If you own property with woodlands or are interested in stewarding woodlands owned by others, we've gathered resources and organizations that can help you become a successful woodland steward.
This starter guide is particularly useful for people interested in becoming stewards of woodlands greater than an acre in size and for those who do not have a history of woodland ownership in their families.
Minnesota’s forests and woodlands are diverse. From forests with many deciduous trees in southeastern Minnesota to the conifers that dominate much of northern Minnesota, there is the perfect tree and forest for everyone.
Learn about trees and woodlands
- The Woodland Stewardship textbook is an excellent resource for learning about woodland stewardship principles. Last updated in 2020, the book contains 16 different chapters related to woodland stewardship and a variety of activities that individuals can take part in. The book is available in a variety of formats including print, e-book, and online versions.
- The University of Minnesota Extension’s Forestry webpages include common topics of interest to woodland stewards such as tree selection and care, woodland stewardship planning, and gathering edibles.
- My Minnesota Woods provides timely articles on sustainable woodland management and achieving woodland stewardship goals. Sign up for a monthly email newsletter or follow the channel on Facebook, Twitter, Instagram and YouTube.
- Other Minnesota organizations also provide excellent online resources relating to woodland stewardship. For example, the Minnesota Department of Natural Resources Forest Stewardship webpage has information for woodland stewards on a variety of topics including cost-share assistance and finding a professional forester.
Extension’s Master Woodland Steward program delivers comprehensive training for anyone interested in becoming better woodland stewards. This educational program teaches family forest owners the ins and outs of forest health, monetizing land, managing for recreation and wildlife, estate planning and taxes, and more.
Extension regularly offers online, in-person, and hybrid courses on forestry, natural resources, and environmental topics. Check the events calendar for workshops that may be appealing to you. Courses and workshops are updated regularly.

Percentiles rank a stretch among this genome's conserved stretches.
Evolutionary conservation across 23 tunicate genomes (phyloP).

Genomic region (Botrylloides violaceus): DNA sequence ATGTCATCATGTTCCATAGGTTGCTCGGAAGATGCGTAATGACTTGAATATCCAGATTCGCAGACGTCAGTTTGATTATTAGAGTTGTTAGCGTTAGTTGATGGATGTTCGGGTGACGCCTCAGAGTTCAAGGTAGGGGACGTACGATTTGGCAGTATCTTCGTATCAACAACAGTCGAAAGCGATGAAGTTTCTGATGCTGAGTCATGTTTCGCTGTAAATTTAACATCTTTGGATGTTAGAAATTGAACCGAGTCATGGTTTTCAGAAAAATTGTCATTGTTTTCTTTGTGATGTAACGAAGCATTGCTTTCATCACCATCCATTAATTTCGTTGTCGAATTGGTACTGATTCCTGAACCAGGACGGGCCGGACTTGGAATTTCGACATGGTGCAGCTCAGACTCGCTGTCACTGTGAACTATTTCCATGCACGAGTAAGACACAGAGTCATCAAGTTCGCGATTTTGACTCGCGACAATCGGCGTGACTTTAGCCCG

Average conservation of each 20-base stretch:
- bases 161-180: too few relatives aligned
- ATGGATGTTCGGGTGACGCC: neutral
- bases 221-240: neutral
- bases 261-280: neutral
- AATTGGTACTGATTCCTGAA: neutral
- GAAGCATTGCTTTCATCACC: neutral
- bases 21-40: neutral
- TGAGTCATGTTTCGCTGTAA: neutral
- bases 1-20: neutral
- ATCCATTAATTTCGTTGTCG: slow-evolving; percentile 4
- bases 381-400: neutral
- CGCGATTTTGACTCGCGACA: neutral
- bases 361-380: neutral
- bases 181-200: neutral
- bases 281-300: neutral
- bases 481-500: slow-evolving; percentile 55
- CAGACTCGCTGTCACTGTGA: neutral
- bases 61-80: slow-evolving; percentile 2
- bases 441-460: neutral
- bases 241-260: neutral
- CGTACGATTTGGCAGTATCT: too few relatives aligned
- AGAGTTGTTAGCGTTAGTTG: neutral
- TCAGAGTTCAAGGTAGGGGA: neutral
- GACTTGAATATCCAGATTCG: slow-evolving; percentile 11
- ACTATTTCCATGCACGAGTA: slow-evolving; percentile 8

Find your woodland
Whether you own or will inherit or purchase woodlands in the future, or simply want to work in or volunteer to help steward woodlands, there is a path and a place for you.
Many woodland stewards find tremendous value in owning woodlands. There are approximately 194,000 private woodland owners in Minnesota who own nearly half of the state’s timberland at 7.7 million acres.
- To learn about purchasing land, search for real estate organizations that specialize in selling forestland, farms, acreage, and other lots.
- Asking local contacts in an area where you are considering purchasing land can provide important local expertise on land transactions.
- Hire a trusted professional with experience in land transactions that can help you navigate the process.
Some of the best woodland stewards do not own land but are actively engaged on lands owned by others. Volunteer interests vary widely from person to person, and opportunities are diverse across the state.
- Volunteer opportunities with the Minnesota Department of Natural Resources
- Volunteer opportunities with Minnesota Land Trust
- Search at volunteer.gov
You may also find opportunities with your local nature center, school, or just across your fence. Reaching out to neighbors about sustainable woodland management is a great way to volunteer your time and help Minnesota's woodlands.
Extension programs also provide volunteer opportunities that help woodlands:
Woodland stewards may have a keen interest in finding out about the history of the land. For woodland owners with property that has been in their family for generations, learning about the history of their land can be an enjoyable family activity.
Here are a few excellent resources to learn about land history:
- The Minnesota Department of Natural Resources’ Landview website is a great resource to access historical air photos. Landview allows you to create customized maps based on several data layers such as property boundaries, roads and water bodies.
- Historical land survey maps, also known as plat maps, are available for many areas in Minnesota. A digital collection of these maps can be found on the General Land Office Historic Plat Map webpage.